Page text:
ANGLICANS WANT Us TO THAW
THE preface to the 1959-60 edition of Crockford's Clerical Directory (the official directory of the Anglican Church) refers to Catholics in a section entilted " The Old and the New
"Pope John has given indications of a new spirit in his attitude towards' non-Roman Christians.
"His ideas are meeting obstruction, and English churchmen would be very unwise to rest their hopes too much upon the liberal currents flowing from Germany and France.
"The English, American, and Spanish hierarchies are still] very powerful, and the more realistic among us will not be surprised if they can obstruct even a pope. Anglicans should -be eager to welcome every move that is made from Rome, but they must realise that issues have to be settled with the Roman Catholics in England." The writer pleads that Anglicans should show friendship towards Catholics, and adds: "Even in England the Roman ice can be thawed by friendEness."
Fr. THOMAS CORBLSHLEY, Si., Rector of Farm Street Church. London, and himself an active worker in "forming contacts" with our separated brethren, comments as follows: The writer of the preface of Crockford has. for some time past. played the role of ecclesiastic enfant terrible, and perhaps one should not take his widely distributed strietures too seriously. At the same time, since in the latest edition he is pleading for greater understanding between the "Roman Church" and the Anglican, it may be worth while to explain once again precisely where we stand. "It is," he says, assumption that St. Peter was given powers different in kind from those given to the other apostles that is the root of the separation between Rome and the rest of Orthodox and Catholic Christendom."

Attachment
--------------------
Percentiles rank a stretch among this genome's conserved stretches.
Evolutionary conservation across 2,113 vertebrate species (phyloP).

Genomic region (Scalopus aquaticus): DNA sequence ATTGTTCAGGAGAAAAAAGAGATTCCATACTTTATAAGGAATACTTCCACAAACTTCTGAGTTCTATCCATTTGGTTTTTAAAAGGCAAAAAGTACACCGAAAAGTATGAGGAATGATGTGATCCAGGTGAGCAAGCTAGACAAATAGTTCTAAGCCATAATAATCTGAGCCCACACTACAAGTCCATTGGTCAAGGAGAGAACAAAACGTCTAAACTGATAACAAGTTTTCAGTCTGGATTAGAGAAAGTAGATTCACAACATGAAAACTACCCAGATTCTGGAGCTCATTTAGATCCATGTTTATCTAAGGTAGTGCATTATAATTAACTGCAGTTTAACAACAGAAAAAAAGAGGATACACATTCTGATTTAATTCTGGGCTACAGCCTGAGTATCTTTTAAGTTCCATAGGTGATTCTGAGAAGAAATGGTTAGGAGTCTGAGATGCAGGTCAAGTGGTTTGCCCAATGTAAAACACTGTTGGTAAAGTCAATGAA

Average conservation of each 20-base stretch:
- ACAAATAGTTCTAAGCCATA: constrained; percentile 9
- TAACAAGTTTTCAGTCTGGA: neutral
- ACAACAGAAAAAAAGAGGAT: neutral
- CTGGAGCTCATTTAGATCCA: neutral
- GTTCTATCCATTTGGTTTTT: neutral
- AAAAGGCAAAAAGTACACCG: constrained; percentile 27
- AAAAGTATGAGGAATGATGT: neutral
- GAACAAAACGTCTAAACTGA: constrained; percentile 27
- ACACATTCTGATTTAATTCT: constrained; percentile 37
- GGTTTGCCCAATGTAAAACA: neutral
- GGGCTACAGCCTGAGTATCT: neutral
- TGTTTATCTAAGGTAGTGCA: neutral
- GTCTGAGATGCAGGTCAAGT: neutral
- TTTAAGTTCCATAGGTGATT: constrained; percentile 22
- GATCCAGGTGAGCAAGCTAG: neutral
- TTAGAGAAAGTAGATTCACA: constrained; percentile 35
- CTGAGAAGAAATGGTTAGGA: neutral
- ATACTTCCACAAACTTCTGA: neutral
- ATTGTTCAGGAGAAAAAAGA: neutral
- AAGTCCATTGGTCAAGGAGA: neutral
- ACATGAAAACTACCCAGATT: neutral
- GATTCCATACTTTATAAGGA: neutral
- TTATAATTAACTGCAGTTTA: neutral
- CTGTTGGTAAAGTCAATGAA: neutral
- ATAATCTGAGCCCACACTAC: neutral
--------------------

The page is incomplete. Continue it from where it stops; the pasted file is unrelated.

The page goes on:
This is to beg a very large question. It is just as logical to say that "it is the assumption that St. Peter was not given powers over and above those given to the other apostles which is the root of the separation". The question can be settled not by any ipse dixit on his part but by an appeal to history: and one's confidence in his knowledge of history is shaken by the extraordinary assertion that Pius XII "gave to the Papacy a character of personal absolutism almost without precedent".
The sad thing is that the writer of the preface does seem to be trying. He realises—possibly even he exaggerates—Catholic "memories of persecution and exclusion from public life". And we regret as much as he does that some— though not surely "a good many" —Catholics are insulting in their language and behaviour towards Anglicans. (But does he ever read some of the literature poured out by the Protestant underworld?) But none of this is particularly relevant to the question at issue. The vast majority of English Catholics—including the hierarchy, of whom he has such a poor Opinion--are more than willing to let bygones be bygones if only they can meet with genuine goodwill and adesire to come to an agreement without prejudice Or passion. But this sort of pamphleteering does little to thaw what he desribcs as "the Roman ice". Still, it is a change from "the fires of Smithfield".